When you live out in the country, you never know what's going to turn up in your yard from day to day.
Nobody knows this more than Vince Furrie, whose property in Beaver Township is home to a veritable zoo of wild animals of all types.
Furrie called the other day and urged a Vindicator photographer to make a trip to his home to see what he had recently spotted on his property while training one of his hunting dogs.
"I was out back running one of my dogs and saw something in a tree," Furrie said. "At first I thought it was the usual hawk that nested there." Much to his surprise, the bird turned out to be a great horned owl.
Owl family: Furrie said he and his family have been watching the owl family grow up. "I've only seen one of the young lately, so I think only one made it," he said.
According to some birding books, it is not unusual for one young owlet to push another from the nest. This happens with other bird species as well.
It is also not unusual for great horned owls to take over a hawk's nest, even an active nest. Furrie said that a red-tailed hawk nested in that tree last year and other types of hawks have nested there in previous years.
Furrie, who owns and operates a slew of area Sparkle supermarkets, including Frattaroli's in Cornersburg and is an active member of Ducks Unlimited, said he checked around the bottom of the tree and spotted quite a few of the balls of fur and bones that owls expel after eating their prey.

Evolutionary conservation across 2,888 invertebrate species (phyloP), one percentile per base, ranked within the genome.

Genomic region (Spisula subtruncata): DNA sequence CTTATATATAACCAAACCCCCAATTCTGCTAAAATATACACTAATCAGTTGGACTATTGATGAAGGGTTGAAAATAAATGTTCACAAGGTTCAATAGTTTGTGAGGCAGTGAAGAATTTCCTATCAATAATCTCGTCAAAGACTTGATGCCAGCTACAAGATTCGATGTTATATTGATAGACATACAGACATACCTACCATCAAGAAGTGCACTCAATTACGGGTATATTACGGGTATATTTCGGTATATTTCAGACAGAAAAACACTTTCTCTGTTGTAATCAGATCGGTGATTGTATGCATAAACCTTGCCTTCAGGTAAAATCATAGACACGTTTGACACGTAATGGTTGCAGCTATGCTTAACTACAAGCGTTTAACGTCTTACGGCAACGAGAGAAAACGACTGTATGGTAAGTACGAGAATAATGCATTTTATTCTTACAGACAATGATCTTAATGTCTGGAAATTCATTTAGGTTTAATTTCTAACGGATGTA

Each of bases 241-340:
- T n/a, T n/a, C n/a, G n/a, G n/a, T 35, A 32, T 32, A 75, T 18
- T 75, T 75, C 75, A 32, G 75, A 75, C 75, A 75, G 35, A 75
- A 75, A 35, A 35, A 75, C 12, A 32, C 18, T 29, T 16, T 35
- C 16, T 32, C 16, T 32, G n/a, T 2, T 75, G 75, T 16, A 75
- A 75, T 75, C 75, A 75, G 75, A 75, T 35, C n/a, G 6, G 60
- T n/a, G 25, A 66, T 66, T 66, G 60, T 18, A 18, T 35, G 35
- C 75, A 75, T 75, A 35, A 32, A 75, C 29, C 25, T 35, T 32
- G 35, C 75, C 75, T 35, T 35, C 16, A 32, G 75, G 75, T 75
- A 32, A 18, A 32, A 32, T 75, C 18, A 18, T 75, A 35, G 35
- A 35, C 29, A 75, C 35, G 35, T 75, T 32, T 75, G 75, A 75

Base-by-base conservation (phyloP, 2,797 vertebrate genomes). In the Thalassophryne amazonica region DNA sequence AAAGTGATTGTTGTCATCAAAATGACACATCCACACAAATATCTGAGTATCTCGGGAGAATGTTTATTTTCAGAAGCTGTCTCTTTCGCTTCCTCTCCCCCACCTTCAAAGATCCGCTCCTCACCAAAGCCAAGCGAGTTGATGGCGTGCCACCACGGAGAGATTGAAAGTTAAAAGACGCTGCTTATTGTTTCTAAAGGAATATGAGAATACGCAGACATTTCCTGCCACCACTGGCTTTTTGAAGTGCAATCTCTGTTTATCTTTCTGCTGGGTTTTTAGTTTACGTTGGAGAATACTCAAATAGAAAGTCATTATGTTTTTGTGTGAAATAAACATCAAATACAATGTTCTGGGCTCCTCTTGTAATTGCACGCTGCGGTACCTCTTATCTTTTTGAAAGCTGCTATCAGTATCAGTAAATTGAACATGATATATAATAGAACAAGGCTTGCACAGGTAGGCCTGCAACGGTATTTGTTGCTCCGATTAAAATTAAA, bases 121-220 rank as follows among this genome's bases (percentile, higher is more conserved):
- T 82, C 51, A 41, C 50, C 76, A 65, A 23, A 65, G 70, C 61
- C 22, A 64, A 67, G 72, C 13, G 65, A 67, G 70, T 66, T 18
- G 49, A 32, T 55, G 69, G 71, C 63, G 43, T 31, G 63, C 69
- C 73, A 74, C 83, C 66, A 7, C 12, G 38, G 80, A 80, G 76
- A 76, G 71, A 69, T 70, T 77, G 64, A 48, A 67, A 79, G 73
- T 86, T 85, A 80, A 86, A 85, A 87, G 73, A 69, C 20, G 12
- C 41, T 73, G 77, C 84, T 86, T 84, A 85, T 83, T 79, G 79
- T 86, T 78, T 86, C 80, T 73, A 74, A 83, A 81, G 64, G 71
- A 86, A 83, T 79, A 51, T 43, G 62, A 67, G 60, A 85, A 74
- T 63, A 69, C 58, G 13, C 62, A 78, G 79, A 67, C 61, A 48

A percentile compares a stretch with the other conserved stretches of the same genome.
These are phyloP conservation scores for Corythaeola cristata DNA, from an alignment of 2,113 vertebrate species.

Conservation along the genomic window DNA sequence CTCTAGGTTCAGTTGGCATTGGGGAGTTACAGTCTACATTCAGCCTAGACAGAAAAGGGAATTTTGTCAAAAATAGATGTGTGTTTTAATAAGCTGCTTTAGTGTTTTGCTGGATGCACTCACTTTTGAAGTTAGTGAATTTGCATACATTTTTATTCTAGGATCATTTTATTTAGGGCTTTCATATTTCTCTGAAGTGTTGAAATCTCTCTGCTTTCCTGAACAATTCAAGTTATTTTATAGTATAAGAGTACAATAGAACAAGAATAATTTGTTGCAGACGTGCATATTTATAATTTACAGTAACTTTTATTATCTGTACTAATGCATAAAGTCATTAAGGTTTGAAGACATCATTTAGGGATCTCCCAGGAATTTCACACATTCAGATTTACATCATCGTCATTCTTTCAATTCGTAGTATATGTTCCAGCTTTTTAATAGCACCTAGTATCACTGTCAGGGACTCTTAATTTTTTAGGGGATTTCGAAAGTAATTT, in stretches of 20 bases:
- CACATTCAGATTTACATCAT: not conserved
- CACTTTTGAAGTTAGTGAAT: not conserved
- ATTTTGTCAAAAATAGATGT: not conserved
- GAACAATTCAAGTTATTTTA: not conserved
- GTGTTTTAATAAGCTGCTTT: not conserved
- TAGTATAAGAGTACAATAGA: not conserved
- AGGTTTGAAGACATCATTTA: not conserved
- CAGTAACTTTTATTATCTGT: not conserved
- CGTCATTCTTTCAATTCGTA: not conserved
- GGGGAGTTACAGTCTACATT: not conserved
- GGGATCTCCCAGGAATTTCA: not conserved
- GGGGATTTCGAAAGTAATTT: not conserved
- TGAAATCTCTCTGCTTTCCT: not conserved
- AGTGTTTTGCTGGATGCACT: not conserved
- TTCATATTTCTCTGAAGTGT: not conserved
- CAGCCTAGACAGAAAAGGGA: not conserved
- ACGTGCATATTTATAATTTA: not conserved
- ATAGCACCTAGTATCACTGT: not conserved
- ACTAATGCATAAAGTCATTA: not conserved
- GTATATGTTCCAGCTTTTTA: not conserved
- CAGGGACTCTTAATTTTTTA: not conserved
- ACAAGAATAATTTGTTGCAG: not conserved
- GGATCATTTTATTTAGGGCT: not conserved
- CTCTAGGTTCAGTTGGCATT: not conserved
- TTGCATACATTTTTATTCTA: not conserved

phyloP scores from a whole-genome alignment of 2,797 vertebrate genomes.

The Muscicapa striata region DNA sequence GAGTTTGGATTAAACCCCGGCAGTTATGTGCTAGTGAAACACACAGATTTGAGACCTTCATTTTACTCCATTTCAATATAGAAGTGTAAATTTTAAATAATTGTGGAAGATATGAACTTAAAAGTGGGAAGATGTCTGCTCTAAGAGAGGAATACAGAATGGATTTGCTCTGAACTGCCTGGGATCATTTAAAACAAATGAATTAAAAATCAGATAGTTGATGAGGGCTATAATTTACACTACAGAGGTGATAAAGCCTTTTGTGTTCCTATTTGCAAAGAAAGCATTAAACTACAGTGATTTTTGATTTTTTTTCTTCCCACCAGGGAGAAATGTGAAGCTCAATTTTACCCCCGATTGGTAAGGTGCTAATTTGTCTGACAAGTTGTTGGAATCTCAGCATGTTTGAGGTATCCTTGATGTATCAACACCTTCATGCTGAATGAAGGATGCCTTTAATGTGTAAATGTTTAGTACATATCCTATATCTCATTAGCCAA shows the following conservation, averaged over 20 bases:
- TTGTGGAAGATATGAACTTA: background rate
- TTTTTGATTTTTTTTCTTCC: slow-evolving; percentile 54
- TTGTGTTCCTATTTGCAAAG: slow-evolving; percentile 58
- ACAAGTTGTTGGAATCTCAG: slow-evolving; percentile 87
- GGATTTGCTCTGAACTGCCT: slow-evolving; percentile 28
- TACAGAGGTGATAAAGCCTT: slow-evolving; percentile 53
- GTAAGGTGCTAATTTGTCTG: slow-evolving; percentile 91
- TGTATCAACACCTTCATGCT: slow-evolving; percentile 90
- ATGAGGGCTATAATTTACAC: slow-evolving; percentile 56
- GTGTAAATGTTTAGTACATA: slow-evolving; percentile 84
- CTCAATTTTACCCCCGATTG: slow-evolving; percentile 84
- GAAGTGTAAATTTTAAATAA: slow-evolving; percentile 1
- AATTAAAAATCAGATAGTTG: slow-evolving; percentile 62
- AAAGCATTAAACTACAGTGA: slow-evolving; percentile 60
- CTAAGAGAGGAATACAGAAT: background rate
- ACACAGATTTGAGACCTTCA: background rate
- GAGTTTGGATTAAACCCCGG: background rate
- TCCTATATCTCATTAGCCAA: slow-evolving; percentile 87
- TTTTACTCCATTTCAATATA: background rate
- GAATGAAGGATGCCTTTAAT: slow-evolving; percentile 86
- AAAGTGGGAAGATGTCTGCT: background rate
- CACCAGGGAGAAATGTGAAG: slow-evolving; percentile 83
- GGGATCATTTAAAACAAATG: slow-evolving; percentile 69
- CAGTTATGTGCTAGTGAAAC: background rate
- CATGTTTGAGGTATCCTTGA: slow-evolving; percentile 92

Great horned owls are mainly interested in rabbits, rats and mice. But they will also dine on opossums, muskrats, woodchucks, squirrels, gophers, meadow mice, porcupines, cats, skunks and large birds such as ducks, geese, swans, grouse, turkeys, and chickens. When prey is sparse, they have been known to take many kinds of hawks, owls, snakes, frogs, lizards, crayfish and other kinds of fish and large insects.
Indeed, Furrie said he walked by the tree one day and smelled skunk and saw the remains of a baby skunk nearby.
Critter-friendly: Furrie prides himself on making his property amenable to all manner of wildlife. He has built a series of wetland areas and alternately floods one and then the other to make the property more attractive to migrating birds, waterfowl and other creatures.
"The other day we had six white egrets and we have a woody [wood duck] with 15 ducklings," he said.
Furrie also said that other animals spotted in recent months include a flock of about 40 wild turkeys and a large snapping turtle that somehow drowned.